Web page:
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The Milky Way was “T-Boned” by a Dwarf Galaxy 3 Billion Years Ago

Posted by Guy Pirro 10/22/2020 04:37PM

The Milky Way was “T-Boned” by a Dwarf Galaxy 3 Billion Years Ago

About two decades ago, astronomers identified an unusually high density of stars in our Milky Way Galaxy called the “Virgo Overdensity.” Star surveys revealed that some of these stars were moving toward us while others were moving away, which is unusual in that a cluster of stars would typically travel in concert. Based on emerging data, astrophysicists proposed that the overdensity was the result of a radial merger -- The stellar version of a T-bone crash of a dwarf galaxy into the Milky Way. It is believed that nearly 3 billion years ago, a dwarf galaxy plunged into the center of the Milky Way and was ripped apart by the gravitational forces of the collision. Astrophysicists at Rensselaer report that the merger produced a series of telltale shell-like formations of stars in the vicinity of the Virgo constellation -- The first such “shell structures” to be found in the Milky Way. The finding offers further evidence of the ancient event, and new possible explanations for other phenomena in the galaxy.

NASA’s OSIRIS-REx to Attempt a “Grab-and-Snatch” on Asteroid Bennu Today

Posted by Guy Pirro 10/20/2020 03:24PM

NASA’s OSIRIS-REx to Attempt a “Grab-and-Snatch” on Asteroid Bennu Today

Today, OSIRIS-REx will attempt a historic feat for NASA -- To collect the first samples from an asteroid’s surface. The spacecraft will maneuver down to the selected Nightingale site on Bennu’s rocky and dusty surface to collect a sample for return to Earth. The OSIRIS-REx spacecraft will attempt to gather at least 2 ounces of regolith from the asteroid Bennu. Since Bennu is so far away, the operators on the ground will issue instructions to the spacecraft and then it will autonomously approach Bennu and extend its robotic arm, called the Touch-And-Go Sample Acquisition Mechanism (TAGSAM). If all goes well, TAGSAM will stow the gathered material and begin the trip home for arrival in 2023.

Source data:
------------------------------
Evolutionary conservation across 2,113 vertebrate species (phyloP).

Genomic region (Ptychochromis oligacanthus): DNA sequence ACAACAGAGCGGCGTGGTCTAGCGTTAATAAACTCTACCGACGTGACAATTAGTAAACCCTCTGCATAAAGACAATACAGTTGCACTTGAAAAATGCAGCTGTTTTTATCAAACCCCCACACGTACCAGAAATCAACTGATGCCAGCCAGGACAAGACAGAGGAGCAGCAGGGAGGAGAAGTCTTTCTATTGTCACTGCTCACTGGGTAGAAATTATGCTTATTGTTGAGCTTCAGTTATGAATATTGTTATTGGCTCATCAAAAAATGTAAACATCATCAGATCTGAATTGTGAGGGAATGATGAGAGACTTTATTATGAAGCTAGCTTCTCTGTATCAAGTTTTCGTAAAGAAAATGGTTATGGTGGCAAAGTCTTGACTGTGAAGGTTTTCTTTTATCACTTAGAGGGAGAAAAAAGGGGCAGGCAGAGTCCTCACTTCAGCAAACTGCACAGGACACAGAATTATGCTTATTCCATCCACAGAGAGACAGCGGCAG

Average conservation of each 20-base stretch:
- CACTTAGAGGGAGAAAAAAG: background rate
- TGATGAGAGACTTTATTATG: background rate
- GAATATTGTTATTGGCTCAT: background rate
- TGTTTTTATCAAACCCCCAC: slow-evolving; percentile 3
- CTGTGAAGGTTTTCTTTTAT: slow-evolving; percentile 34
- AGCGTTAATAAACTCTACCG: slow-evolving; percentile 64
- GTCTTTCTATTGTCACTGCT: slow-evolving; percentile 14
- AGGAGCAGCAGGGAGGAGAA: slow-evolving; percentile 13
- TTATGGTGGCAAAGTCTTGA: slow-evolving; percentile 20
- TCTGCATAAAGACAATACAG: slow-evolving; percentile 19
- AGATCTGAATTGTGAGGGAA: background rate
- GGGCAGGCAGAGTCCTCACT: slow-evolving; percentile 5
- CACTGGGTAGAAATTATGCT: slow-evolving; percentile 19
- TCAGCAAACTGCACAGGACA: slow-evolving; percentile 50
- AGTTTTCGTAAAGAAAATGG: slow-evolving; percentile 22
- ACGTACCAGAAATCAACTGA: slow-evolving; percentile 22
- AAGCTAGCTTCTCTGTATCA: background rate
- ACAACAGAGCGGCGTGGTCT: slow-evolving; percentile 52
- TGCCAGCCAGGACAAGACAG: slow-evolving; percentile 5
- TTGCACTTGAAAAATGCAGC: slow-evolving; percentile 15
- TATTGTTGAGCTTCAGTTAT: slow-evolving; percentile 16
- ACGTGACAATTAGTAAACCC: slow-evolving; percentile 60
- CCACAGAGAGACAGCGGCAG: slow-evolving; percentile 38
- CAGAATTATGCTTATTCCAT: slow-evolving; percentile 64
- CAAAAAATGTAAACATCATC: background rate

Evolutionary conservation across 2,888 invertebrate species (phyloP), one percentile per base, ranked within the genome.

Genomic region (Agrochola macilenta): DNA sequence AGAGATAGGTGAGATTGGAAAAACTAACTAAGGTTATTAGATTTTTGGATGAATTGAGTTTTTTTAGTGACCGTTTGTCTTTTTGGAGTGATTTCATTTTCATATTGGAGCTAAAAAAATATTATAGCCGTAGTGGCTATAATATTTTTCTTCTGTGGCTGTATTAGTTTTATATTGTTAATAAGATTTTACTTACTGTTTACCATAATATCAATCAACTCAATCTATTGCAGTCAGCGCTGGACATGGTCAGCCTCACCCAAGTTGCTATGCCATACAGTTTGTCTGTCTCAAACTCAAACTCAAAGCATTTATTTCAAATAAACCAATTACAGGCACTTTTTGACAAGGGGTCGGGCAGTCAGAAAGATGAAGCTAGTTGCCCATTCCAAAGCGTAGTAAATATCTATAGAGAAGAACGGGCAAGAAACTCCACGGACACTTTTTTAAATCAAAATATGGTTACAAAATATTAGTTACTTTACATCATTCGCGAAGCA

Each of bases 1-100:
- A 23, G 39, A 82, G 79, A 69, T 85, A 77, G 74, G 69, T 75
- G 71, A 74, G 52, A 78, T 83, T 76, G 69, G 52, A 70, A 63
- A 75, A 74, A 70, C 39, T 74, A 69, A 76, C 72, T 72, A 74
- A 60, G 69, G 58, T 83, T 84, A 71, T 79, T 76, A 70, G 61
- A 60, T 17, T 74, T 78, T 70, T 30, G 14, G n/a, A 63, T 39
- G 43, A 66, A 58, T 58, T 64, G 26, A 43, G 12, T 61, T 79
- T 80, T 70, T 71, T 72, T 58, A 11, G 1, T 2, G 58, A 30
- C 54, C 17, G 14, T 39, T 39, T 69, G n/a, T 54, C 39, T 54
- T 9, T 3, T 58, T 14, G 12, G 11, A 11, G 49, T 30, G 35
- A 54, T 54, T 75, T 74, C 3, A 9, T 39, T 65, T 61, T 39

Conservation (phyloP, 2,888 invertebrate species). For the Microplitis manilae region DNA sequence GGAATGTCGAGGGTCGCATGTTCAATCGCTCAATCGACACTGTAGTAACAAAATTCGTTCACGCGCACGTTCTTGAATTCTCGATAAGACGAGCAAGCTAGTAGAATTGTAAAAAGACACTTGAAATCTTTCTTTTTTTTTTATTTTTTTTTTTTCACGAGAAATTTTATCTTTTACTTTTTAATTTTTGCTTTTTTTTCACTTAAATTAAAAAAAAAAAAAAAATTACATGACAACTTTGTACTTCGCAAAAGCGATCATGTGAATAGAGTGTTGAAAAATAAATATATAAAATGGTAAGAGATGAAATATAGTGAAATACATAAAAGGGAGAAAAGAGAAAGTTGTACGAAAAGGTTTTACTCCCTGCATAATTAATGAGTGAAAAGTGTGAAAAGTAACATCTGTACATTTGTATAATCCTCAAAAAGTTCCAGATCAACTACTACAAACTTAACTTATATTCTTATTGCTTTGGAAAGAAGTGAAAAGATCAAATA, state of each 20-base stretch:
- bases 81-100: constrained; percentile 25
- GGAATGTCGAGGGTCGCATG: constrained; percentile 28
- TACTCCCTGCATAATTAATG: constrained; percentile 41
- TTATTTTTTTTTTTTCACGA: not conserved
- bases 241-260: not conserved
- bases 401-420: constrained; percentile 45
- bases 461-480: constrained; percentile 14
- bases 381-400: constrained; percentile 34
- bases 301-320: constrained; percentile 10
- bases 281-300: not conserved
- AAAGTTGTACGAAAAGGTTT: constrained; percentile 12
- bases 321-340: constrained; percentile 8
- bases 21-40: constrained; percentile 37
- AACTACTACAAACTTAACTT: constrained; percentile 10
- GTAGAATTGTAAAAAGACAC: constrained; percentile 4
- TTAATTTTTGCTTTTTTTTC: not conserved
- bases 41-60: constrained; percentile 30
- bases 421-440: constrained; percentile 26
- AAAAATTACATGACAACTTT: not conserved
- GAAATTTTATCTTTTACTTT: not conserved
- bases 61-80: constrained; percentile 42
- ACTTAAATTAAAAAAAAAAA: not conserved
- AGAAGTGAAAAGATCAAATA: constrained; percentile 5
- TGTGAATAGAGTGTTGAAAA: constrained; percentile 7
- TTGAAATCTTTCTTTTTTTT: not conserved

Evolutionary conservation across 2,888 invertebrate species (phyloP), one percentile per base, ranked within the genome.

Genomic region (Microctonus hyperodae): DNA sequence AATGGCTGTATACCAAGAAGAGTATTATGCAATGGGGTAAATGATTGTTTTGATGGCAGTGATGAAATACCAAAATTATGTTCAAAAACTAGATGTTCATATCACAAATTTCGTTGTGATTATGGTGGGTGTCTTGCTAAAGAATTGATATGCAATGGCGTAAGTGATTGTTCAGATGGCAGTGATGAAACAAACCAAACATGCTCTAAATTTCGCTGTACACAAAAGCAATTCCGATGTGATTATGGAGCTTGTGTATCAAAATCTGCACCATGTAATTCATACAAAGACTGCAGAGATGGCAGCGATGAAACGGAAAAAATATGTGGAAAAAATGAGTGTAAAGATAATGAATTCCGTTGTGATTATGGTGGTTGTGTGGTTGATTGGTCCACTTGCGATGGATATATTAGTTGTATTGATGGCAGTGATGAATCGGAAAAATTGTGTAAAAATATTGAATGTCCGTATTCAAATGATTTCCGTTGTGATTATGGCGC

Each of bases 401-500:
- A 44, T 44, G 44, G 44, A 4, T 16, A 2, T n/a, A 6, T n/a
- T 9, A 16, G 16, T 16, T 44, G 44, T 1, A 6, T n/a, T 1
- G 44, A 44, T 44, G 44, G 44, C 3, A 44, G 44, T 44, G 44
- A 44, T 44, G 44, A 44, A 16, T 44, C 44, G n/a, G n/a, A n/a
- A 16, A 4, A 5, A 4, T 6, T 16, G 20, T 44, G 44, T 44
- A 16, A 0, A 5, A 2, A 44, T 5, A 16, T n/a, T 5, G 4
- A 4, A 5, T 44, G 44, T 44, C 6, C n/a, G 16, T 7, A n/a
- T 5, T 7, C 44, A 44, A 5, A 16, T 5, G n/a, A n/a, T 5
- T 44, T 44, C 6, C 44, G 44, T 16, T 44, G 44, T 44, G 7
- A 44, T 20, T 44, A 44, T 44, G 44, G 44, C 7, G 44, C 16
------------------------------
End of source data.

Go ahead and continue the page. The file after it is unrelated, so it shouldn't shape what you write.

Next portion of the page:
I’ll Have Spaghetti with Those Meatballs

Posted by Guy Pirro 10/15/2020 11:05PM

I’ll Have Spaghetti with Those Meatballs

Spaghettification is the vertical stretching and horizontal compression of objects into long thin shapes (rather like spaghetti) in a very strong gravitational field near black holes. The stretching is so powerful that no object can withstand its pull. It is theorized that the horizontal compression balances the vertical stretching so that object being “spaghettified” experiences no net change in volume. Astronomers have captured the last moments of a star just before it was ripped apart and spaghettified by a black hole. The violent occurrence, called a tidal disruption event, created a blast of light seen just 215 million light years from Earth -- the closest such flare recorded to date. To get a detailed look at just what happens when a star is devoured by a monstrous black hole, researchers pointed the European Southern Observatory’s (ESO’s) Very Large Telescope (VLT) and New Technology Telescope (NTT) at the new flash of light that occurred close to a supermassive black hole last year. Follow-up observations occurred over a six month period at multiple telescopes around the world, including the Center for Astrophysics (CfA) Harvard and Smithsonian's Multiple Mirror Telescope (MMT), located at the Fred Lawrence Whipple Observatory in Amado, Arizona.